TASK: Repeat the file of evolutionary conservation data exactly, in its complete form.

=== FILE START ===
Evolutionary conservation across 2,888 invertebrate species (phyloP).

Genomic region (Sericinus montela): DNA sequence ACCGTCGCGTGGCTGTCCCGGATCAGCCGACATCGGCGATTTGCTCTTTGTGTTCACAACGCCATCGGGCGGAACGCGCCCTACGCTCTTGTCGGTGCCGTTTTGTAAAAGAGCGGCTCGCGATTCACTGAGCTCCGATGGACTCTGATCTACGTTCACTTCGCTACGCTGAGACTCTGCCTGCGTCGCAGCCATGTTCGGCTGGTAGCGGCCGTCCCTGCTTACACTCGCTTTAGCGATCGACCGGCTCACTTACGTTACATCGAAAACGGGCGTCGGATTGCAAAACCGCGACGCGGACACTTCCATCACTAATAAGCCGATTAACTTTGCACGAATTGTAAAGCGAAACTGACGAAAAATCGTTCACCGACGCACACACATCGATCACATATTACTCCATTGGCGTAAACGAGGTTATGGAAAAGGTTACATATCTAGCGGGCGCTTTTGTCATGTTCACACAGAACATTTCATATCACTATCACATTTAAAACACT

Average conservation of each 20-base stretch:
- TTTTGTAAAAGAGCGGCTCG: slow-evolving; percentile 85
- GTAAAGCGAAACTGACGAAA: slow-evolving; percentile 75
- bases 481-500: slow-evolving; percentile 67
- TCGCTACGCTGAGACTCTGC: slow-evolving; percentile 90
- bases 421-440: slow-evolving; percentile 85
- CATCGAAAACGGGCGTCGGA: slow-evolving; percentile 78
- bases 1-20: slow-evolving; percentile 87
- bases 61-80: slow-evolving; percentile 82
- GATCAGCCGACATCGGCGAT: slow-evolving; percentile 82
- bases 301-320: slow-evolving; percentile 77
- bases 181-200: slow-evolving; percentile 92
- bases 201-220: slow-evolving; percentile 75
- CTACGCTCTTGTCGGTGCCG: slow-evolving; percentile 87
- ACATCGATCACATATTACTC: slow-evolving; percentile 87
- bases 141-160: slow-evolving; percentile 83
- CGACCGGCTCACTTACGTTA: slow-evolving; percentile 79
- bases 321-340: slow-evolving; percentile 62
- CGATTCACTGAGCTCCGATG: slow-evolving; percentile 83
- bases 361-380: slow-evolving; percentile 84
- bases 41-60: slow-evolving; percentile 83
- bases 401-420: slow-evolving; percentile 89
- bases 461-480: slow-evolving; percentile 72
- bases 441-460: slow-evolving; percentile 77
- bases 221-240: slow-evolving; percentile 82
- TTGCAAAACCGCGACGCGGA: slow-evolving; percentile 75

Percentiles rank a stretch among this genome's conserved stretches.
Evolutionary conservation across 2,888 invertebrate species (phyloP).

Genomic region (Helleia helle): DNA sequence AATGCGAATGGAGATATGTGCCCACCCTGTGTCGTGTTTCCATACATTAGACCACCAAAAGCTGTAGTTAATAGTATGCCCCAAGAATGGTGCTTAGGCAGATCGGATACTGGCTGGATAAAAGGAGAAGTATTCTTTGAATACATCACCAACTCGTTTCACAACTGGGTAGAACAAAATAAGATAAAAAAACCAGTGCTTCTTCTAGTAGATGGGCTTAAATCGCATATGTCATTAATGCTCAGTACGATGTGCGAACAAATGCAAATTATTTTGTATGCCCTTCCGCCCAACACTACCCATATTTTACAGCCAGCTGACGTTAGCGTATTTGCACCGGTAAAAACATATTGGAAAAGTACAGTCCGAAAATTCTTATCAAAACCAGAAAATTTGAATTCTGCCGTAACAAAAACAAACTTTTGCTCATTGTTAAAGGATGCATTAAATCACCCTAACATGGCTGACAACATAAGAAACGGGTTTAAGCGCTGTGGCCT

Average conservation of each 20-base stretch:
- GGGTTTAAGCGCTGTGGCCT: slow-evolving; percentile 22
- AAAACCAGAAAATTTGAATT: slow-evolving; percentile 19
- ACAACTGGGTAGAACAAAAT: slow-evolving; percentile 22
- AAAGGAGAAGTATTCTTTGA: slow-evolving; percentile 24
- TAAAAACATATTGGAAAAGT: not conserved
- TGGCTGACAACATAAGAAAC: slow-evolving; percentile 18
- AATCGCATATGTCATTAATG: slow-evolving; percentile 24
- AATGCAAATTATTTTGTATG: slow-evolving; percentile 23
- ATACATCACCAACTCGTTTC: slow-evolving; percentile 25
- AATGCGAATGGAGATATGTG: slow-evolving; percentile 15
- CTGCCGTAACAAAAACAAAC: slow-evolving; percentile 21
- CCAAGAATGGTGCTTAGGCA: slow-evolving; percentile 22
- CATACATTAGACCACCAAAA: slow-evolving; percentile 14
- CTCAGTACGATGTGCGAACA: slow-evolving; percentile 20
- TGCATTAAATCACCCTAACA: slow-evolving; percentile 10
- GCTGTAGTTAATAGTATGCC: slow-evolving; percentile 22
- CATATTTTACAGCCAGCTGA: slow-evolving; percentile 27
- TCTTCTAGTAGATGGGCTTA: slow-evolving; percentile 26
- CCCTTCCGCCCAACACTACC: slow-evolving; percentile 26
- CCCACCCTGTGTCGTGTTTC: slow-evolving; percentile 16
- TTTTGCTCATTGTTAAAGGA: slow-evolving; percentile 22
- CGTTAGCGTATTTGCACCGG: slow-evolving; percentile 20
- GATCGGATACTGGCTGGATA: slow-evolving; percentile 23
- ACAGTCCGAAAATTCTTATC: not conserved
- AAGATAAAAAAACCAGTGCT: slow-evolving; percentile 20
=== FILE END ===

Evolutionary conservation across 2,888 invertebrate species (phyloP).

Genomic region (Sericinus montela): DNA sequence ACCGTCGCGTGGCTGTCCCGGATCAGCCGACATCGGCGATTTGCTCTTTGTGTTCACAACGCCATCGGGCGGAACGCGCCCTACGCTCTTGTCGGTGCCGTTTTGTAAAAGAGCGGCTCGCGATTCACTGAGCTCCGATGGACTCTGATCTACGTTCACTTCGCTACGCTGAGACTCTGCCTGCGTCGCAGCCATGTTCGGCTGGTAGCGGCCGTCCCTGCTTACACTCGCTTTAGCGATCGACCGGCTCACTTACGTTACATCGAAAACGGGCGTCGGATTGCAAAACCGCGACGCGGACACTTCCATCACTAATAAGCCGATTAACTTTGCACGAATTGTAAAGCGAAACTGACGAAAAATCGTTCACCGACGCACACACATCGATCACATATTACTCCATTGGCGTAAACGAGGTTATGGAAAAGGTTACATATCTAGCGGGCGCTTTTGTCATGTTCACACAGAACATTTCATATCACTATCACATTTAAAACACT

Average conservation of each 20-base stretch:
- TTTTGTAAAAGAGCGGCTCG: slow-evolving; percentile 85
- GTAAAGCGAAACTGACGAAA: slow-evolving; percentile 75
- bases 481-500: slow-evolving; percentile 67
- TCGCTACGCTGAGACTCTGC: slow-evolving; percentile 90
- bases 421-440: slow-evolving; percentile 85
- CATCGAAAACGGGCGTCGGA: slow-evolving; percentile 78
- bases 1-20: slow-evolving; percentile 87
- bases 61-80: slow-evolving; percentile 82
- GATCAGCCGACATCGGCGAT: slow-evolving; percentile 82
- bases 301-320: slow-evolving; percentile 77
- bases 181-200: slow-evolving; percentile 92
- bases 201-220: slow-evolving; percentile 75
- CTACGCTCTTGTCGGTGCCG: slow-evolving; percentile 87
- ACATCGATCACATATTACTC: slow-evolving; percentile 87
- bases 141-160: slow-evolving; percentile 83
- CGACCGGCTCACTTACGTTA: slow-evolving; percentile 79
- bases 321-340: slow-evolving; percentile 62
- CGATTCACTGAGCTCCGATG: slow-evolving; percentile 83
- bases 361-380: slow-evolving; percentile 84
- bases 41-60: slow-evolving; percentile 83
- bases 401-420: slow-evolving; percentile 89
- bases 461-480: slow-evolving; percentile 72
- bases 441-460: slow-evolving; percentile 77
- bases 221-240: slow-evolving; percentile 82
- TTGCAAAACCGCGACGCGGA: slow-evolving; percentile 75

Percentiles rank a stretch among this genome's conserved stretches.
Evolutionary conservation across 2,888 invertebrate species (phyloP).

Genomic region (Helleia helle): DNA sequence AATGCGAATGGAGATATGTGCCCACCCTGTGTCGTGTTTCCATACATTAGACCACCAAAAGCTGTAGTTAATAGTATGCCCCAAGAATGGTGCTTAGGCAGATCGGATACTGGCTGGATAAAAGGAGAAGTATTCTTTGAATACATCACCAACTCGTTTCACAACTGGGTAGAACAAAATAAGATAAAAAAACCAGTGCTTCTTCTAGTAGATGGGCTTAAATCGCATATGTCATTAATGCTCAGTACGATGTGCGAACAAATGCAAATTATTTTGTATGCCCTTCCGCCCAACACTACCCATATTTTACAGCCAGCTGACGTTAGCGTATTTGCACCGGTAAAAACATATTGGAAAAGTACAGTCCGAAAATTCTTATCAAAACCAGAAAATTTGAATTCTGCCGTAACAAAAACAAACTTTTGCTCATTGTTAAAGGATGCATTAAATCACCCTAACATGGCTGACAACATAAGAAACGGGTTTAAGCGCTGTGGCCT

Average conservation of each 20-base stretch:
- GGGTTTAAGCGCTGTGGCCT: slow-evolving; percentile 22
- AAAACCAGAAAATTTGAATT: slow-evolving; percentile 19
- ACAACTGGGTAGAACAAAAT: slow-evolving; percentile 22
- AAAGGAGAAGTATTCTTTGA: slow-evolving; percentile 24
- TAAAAACATATTGGAAAAGT: not conserved
- TGGCTGACAACATAAGAAAC: slow-evolving; percentile 18
- AATCGCATATGTCATTAATG: slow-evolving; percentile 24
- AATGCAAATTATTTTGTATG: slow-evolving; percentile 23
- ATACATCACCAACTCGTTTC: slow-evolving; percentile 25
- AATGCGAATGGAGATATGTG: slow-evolving; percentile 15
- CTGCCGTAACAAAAACAAAC: slow-evolving; percentile 21
- CCAAGAATGGTGCTTAGGCA: slow-evolving; percentile 22
- CATACATTAGACCACCAAAA: slow-evolving; percentile 14
- CTCAGTACGATGTGCGAACA: slow-evolving; percentile 20
- TGCATTAAATCACCCTAACA: slow-evolving; percentile 10
- GCTGTAGTTAATAGTATGCC: slow-evolving; percentile 22
- CATATTTTACAGCCAGCTGA: slow-evolving; percentile 27
- TCTTCTAGTAGATGGGCTTA: slow-evolving; percentile 26
- CCCTTCCGCCCAACACTACC: slow-evolving; percentile 26
- CCCACCCTGTGTCGTGTTTC: slow-evolving; percentile 16
- TTTTGCTCATTGTTAAAGGA: slow-evolving; percentile 22
- CGTTAGCGTATTTGCACCGG: slow-evolving; percentile 20
- GATCGGATACTGGCTGGATA: slow-evolving; percentile 23
- ACAGTCCGAAAATTCTTATC: not conserved
- AAGATAAAAAAACCAGTGCT: slow-evolving; percentile 20